Wednesday, April 20, 2011

Urban Poling

I spend a lot of mental energy raging against all kinds of things: unfairness in the world, sexism, small mindedness, "first past the post", religious fundamentalism, the nightmare on ELMM street, name it. Actually, I spend way too much time on such things.

But in this post, I shall break with my usual habit and talk about something fun and healthy and more importantly something that I, despite my fragile body, seem to be able to do--hopefully without making anything far, so good.

And what is this marvel of healthy movement that has not made my knee puff up, my sciatica start sending out signals down my leg, my hip freeze and/or my mid-back whimper with pain (yes, these are all things I deal with almost every day)?

Urban poling. Also known as "nordic walking".

The best way to describe urban poling is cross-country skiing without the skis or the snow, in other words, walking down the street with poles.

Here's a video to give you an idea of what urban poling is all about:

A much longer version of this video actually came with my poles. I don't want to be a salesperson for this particular brand of pole. I'm sure they're all just fine, but I'm posting the video because it shows urban poling in action.

So what would a "normal" person feel after 45 minutes or so of poling?

  • your heartrate would be right up there
  • you'd be sweaty
  • you might be a bit out of breath
  • you'd probably feel like you'd been out jogging (not that I can do that, so it's just a suspicion on my part)
And all this without sore joints. A blessing indeed.

My poles cost me about $100. You could probably find a used pair on Craig's List or e-bay for less. All in all, they're a pretty cheap way to get moving without getting your body totally out of joint.

I'd love to hear if anyone has tried them and what they think!


  1. I'm so happy for you to have discovered a fun activity that takes you outdoors and makes you feel alive and more energetic!!! YAY!

    Most of the time, walking does that for me.

    Because of severe osteoarthritis of both basal thumb joints, I am unable to grip in the position required by poling (even 2.5 months post-op joint reconstruction/replacement in one hand...utilizing a tendon from my arm.) The pain and swelling in my post-op hand, however, is finally less severe than that in my other (which will go under the knife, I hope, within a couple of months.)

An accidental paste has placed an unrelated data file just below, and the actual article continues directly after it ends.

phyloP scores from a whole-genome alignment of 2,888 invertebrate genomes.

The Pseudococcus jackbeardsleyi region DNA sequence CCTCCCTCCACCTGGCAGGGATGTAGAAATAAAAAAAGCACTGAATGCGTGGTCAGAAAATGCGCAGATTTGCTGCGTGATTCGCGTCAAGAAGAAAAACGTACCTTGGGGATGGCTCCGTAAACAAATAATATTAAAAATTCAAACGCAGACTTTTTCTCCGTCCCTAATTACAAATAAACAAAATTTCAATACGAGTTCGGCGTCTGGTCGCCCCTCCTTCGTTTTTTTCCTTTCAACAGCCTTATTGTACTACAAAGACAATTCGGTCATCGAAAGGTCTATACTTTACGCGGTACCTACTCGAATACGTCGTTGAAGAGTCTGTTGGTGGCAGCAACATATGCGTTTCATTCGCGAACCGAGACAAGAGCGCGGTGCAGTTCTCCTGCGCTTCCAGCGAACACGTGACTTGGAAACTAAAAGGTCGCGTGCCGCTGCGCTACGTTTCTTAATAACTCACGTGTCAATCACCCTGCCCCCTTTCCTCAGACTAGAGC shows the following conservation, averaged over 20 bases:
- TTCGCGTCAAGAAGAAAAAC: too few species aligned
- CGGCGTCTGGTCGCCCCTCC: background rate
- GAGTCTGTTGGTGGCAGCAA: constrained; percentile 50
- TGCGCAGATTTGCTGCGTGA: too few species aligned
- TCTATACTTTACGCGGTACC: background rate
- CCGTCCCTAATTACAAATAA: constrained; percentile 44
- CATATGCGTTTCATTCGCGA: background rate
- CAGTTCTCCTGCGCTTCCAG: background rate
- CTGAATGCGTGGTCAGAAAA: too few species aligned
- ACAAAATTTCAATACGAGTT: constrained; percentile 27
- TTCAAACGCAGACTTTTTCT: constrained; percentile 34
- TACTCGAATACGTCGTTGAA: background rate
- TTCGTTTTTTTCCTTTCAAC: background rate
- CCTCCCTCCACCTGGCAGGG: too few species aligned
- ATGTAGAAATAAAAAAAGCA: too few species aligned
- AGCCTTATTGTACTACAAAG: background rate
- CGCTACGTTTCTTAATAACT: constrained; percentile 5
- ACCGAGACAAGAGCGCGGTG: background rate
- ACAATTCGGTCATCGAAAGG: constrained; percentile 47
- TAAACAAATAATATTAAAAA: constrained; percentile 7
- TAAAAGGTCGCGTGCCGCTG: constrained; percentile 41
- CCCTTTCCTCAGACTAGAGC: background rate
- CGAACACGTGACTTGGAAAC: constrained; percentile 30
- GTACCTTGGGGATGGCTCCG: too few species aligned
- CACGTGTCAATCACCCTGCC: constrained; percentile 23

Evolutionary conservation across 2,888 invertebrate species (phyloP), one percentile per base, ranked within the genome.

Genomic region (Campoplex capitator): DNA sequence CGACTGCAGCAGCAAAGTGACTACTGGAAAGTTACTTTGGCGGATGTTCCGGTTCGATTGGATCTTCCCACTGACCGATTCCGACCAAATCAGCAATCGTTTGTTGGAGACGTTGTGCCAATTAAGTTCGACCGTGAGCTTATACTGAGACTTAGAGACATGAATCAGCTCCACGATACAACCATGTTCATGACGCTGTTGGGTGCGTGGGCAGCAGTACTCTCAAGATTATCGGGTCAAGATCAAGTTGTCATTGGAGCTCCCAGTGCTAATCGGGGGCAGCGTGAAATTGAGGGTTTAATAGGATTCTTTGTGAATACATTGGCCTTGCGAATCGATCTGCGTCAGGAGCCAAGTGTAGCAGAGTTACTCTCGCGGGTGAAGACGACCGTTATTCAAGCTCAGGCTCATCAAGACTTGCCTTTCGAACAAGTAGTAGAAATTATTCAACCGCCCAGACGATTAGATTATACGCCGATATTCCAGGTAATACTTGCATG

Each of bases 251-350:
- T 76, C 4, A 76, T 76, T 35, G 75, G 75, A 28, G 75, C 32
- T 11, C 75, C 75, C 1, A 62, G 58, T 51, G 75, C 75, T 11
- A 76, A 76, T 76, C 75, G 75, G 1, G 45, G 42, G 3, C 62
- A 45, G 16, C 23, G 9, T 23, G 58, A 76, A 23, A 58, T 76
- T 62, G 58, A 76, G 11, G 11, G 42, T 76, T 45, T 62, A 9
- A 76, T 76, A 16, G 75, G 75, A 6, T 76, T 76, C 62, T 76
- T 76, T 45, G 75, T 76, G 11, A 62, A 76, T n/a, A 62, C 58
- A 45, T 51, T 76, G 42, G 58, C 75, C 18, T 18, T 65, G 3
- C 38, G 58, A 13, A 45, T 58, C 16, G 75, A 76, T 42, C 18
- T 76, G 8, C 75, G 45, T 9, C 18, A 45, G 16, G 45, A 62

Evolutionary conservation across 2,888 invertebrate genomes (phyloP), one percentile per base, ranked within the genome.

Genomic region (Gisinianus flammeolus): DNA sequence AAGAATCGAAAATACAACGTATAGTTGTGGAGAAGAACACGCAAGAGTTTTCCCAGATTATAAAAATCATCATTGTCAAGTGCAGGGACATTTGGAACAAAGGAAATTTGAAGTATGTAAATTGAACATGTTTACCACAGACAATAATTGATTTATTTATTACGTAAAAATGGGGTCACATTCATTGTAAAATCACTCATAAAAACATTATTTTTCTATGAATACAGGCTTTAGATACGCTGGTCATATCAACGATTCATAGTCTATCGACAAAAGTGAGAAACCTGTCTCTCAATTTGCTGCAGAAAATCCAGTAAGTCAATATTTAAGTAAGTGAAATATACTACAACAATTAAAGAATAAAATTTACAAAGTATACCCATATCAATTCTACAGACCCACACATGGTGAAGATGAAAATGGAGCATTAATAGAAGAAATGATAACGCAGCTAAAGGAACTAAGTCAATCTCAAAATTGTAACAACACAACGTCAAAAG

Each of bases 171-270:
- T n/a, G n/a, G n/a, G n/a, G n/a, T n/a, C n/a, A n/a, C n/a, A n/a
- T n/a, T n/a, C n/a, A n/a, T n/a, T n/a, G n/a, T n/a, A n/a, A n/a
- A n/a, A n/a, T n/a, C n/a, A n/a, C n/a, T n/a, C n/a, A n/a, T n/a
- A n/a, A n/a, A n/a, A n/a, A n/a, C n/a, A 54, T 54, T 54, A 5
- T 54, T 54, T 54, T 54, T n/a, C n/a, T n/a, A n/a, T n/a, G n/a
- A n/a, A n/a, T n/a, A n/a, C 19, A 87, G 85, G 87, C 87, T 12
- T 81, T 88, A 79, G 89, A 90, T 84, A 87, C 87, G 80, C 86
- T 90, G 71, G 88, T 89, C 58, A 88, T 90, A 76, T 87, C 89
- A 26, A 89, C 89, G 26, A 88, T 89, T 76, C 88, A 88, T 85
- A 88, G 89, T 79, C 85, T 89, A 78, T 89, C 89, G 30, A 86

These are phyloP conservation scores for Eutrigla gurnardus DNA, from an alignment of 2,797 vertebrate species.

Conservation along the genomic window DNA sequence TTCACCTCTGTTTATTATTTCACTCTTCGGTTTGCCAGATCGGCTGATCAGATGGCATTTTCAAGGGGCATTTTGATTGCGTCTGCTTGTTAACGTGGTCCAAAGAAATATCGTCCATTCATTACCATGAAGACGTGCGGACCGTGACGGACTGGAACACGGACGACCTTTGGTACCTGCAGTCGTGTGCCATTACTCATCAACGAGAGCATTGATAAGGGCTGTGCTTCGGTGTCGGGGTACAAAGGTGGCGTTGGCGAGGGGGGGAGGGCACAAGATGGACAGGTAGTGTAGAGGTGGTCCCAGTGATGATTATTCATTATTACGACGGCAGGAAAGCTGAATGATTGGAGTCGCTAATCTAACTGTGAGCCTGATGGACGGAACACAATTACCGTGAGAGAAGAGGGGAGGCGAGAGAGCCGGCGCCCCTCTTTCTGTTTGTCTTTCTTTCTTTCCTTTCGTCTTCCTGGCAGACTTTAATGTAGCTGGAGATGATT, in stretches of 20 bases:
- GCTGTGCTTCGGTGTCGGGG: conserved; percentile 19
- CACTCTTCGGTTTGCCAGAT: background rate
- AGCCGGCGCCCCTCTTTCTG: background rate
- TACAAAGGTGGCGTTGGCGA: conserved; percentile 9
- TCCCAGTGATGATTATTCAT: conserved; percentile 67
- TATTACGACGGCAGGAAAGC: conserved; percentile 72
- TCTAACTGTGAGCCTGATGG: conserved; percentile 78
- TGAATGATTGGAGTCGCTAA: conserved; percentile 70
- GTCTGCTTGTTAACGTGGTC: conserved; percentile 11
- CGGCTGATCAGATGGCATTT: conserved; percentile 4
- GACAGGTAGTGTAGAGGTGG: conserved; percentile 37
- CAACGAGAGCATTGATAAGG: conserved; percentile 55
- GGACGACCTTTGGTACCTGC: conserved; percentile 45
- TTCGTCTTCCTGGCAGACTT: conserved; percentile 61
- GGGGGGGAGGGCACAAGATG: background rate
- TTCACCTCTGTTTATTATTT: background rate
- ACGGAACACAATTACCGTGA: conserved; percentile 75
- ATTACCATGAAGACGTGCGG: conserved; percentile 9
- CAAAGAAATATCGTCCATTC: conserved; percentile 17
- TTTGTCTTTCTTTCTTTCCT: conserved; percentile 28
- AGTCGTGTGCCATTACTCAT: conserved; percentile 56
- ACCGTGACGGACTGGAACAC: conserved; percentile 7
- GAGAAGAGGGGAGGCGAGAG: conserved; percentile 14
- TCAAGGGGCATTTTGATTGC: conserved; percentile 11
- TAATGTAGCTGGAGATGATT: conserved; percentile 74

All this is somewhat cruelly ironic because one of my favorite sports in past decades (before I became too ungainly out of shape, possibly related to accompanying obesity) was cross country skiing, which I was even able to do in my own neighborhood many winters. Good times!

    I have always tried to protect my knees because I had many older friends and family members who have needed knee joint surgery, and knee replacements, and I've seldom seen very good long-term results from those, overall (I'm sure there are many exceptions.)

    The carpalmetacarpal thumb joint OA is a considered a hereditary condition, which my surgeon says is nearly 20 times more prevelant among women (at least in his practice), and therefore it has been hypothesized that the disease is worsened by female hormones such as estrogen. Who knows. Mine started about 15 years ago, in my left hand when I was peeling bushels of apples for canning. Then I started to depend more, after that, on my right hand for gripping, and it wasn't long before the cartiledge there was gone too. Sigh. After 3 cortisone injections, there isn't much left to try, except surgery (a recent advancement), and they can't squeeze cortisone fluid in between joints that are bone on bone (squished together, to use the technical term, LOL). So I lived on anti-inflammatory drugs (FUN, haha), and nearly destroyed my stomach lining.

    Ah. Modern medicine...

    Thankfully, walking is still a beautiful option for meditation and exercise. I doubt it has much influence on weight, but then that is NOT why I do it.

    So....Go NewMe! More power to you!

    *insert cheering crowd special effects here*

    I will think of you with a big smile when I'm out walking. I will even chant for you at the crossroads (a sacred place nearby), if you like. :)

  2. Hi Rebecca,

    Chant away! All good thoughts are graciously accepted!

    Sorry to hear about your hands. As even this nice Jewish girl likes to say, we all have our crosses to bear. I'm so glad that you can at least walk.

    About the knees, your comment is a bit scary. I was born with severe knock knees and was pigeon toed. I am convinced that my back problems can be traced back to the treatment I underwent to correct the pigeon-toed walking. Don't you just love medicine? Whatever happened to "first do no harm"? The congenital misalignment of the knees has of course led to osteoarthritis and uneven wear of the cartilage. I am not thrilled about a knee replacement, but there's nothing I can do to stop the deterioration. I'll make the decision whether or not to go for surgery when I get the date.

  3. ha - love the poles! but before I invest in some, I may try it out w/our old Cub Scout walking staffs ;-)
    I recently bought myself another copy of the old Richard Hittleman "28 Day Yoga Program"; I went through his program as a teenager so this will definitely be nostalgia time...

  4. I am so glad you can do something that doesn't place any stress on your body!

    It does look like fun!

  5. I had to watch another video after the first one to get a better idea exactly what that was supposed to be doing for you. If it works GREAT! :) I'd be interested in giving it a go. When I'm trying to speed walk I get everything moving and roll my feet. This maybe something similar. Another thought came to my mind as these poles look like they would work as a great self defense weapon, something I could use. :) Glad you found something you can do!